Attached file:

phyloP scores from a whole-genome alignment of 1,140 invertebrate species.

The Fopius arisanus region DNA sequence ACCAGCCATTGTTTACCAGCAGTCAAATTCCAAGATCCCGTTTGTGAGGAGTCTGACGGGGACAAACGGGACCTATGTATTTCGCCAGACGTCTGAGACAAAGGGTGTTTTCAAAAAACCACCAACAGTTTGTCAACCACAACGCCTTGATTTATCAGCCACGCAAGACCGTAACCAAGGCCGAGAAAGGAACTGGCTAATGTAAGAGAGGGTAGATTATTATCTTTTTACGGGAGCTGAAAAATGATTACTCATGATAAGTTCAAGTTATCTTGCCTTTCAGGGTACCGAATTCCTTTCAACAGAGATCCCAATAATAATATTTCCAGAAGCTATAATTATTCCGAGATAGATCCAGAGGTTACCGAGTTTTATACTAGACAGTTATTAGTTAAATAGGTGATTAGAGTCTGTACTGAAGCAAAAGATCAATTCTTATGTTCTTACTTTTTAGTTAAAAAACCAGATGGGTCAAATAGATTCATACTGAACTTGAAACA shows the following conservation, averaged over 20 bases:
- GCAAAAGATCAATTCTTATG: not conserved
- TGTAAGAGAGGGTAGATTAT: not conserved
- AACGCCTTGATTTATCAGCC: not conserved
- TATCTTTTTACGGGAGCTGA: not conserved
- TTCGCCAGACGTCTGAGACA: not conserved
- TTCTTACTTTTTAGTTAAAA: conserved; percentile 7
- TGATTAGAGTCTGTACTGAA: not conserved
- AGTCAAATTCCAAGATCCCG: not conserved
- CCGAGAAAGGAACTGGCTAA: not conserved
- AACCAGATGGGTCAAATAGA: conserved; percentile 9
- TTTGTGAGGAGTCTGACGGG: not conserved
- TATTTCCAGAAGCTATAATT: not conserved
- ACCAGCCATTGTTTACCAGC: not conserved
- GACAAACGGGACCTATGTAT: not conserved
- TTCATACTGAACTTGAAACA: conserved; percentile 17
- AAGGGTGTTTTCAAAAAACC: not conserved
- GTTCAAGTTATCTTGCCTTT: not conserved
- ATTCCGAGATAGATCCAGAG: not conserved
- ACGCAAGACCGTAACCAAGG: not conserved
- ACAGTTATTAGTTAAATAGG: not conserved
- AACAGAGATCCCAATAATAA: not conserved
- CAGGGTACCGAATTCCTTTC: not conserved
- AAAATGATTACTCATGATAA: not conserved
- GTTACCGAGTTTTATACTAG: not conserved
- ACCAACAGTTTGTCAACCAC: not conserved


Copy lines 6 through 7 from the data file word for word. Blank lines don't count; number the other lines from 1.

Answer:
- TATCTTTTTACGGGAGCTGA: not conserved
- TTCGCCAGACGTCTGAGACA: not conserved